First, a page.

For me, I think the big picture with Jesus is all about love. That verse from John that I keep repeating, “love one another as I have loved you,” is what Jesus is all about, in the big picture. The stories of his life are what illuminate that and teach us that we, too, are both divine spirit and human creation, made in the same love that is in Jesus, and capable of living that love like Jesus. That’s the point of Jesus.
It bears repeating, I think. However you know God, by whatever name, God is love. However you know Jesus, by whatever name, Jesus shows us that love is in us. However you know Spirit, by whatever name, the Spirit moves in us and through us to live that love. Yes, there’s more to it than that, that’s in the details, but, ultimately, it’s about love and love wins. Not easily, but ultimately.
We’ve struggled with love since the beginning. There’s so much that gets in the way, so many ways that seem easier, more instantly rewarding. Despite being an awesome song by the Sidewalk Prophets, “I wanna live like that” isn’t always our first inclination. In fact, we can go quite far the other way in order not to, sometimes even proclaiming that “our way” is The Way. If it’s not love, it’s not. It just isn’t. And even for the earliest followers of Jesus, who called themselves “People of The Way,” it wasn’t easy to follow through.
Paul writes to the community in Corinth about it. “Love is patient; love is kind; love is not envious or boastful or arrogant or rude. It does not insist on its own way; it is not irritable or resentful; it does not rejoice in wrongdoing, but rejoices in the truth. It bears all things, believes all things, hopes all things, endures all things. Love never ends.” (1 Cor. 13:4-8)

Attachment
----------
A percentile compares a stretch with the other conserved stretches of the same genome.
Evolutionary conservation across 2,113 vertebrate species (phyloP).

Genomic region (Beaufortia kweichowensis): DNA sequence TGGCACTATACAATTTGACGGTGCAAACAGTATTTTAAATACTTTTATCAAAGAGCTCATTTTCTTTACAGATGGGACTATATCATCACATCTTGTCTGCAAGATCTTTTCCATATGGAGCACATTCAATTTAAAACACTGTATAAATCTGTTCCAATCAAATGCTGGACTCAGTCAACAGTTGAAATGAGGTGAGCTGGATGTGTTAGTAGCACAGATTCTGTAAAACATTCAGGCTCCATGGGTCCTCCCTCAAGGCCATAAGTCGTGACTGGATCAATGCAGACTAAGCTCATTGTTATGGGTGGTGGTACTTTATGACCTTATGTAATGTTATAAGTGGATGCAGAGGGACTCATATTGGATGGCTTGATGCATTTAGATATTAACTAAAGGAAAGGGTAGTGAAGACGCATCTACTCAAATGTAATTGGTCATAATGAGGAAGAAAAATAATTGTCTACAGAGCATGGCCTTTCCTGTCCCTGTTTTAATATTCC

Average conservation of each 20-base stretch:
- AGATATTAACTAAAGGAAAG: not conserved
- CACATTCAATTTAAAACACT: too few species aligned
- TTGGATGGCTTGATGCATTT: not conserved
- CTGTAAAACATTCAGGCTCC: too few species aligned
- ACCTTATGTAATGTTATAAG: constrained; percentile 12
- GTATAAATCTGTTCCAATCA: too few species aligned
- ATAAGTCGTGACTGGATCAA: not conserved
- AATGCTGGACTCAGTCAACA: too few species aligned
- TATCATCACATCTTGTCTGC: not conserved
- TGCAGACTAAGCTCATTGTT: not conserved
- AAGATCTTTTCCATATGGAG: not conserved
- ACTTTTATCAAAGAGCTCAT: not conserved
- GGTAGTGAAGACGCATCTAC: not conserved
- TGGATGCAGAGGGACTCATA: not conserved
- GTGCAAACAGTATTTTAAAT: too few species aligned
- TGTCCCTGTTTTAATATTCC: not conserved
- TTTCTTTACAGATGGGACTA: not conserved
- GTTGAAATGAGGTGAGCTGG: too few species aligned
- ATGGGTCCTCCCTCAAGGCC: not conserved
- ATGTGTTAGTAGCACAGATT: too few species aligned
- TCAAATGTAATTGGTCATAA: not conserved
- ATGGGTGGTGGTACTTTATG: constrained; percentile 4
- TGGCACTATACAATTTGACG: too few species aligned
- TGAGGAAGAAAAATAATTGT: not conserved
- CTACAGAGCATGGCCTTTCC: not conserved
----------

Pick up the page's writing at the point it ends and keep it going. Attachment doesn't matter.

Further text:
If those words are familiar, it may be because you’ve heard them at a wedding. 1 Corinthians 13 is the “go to” scripture reading, at least with church weddings. And that makes sense: in a moment, ideally, when we celebrate the love of two people and their commitment to each other in that love, it’s a good moment to remind everyone that love is more than romance and happiness. It’s work. Life-giving, joy-bringing work.
Except, that’s not who Paul wrote this for. He’d helped to establish a community of Jesus’ followers in Corinth – a church, if you like – and it wasn’t going well. It was a community in a city that was very cosmopolitan in it’s day, and the Jesus community would have been made up of people from different social and economic backgrounds, different cultures, different genders, different ages. There was dissension and conflict and they were having trouble loving like Jesus. So Paul wrote this description of love to help them understand want was needed. For them and us.
We could all use this reminder, daily, especially now in a world that’s fractured and broken and hurting. This is the love that listens, learns, understands and heals. This is the love that opens hearts, not only to offer love, but to welcome it, to embrace it, make room for it and be changed by it. This is the love that creates, connects and enriches our lives.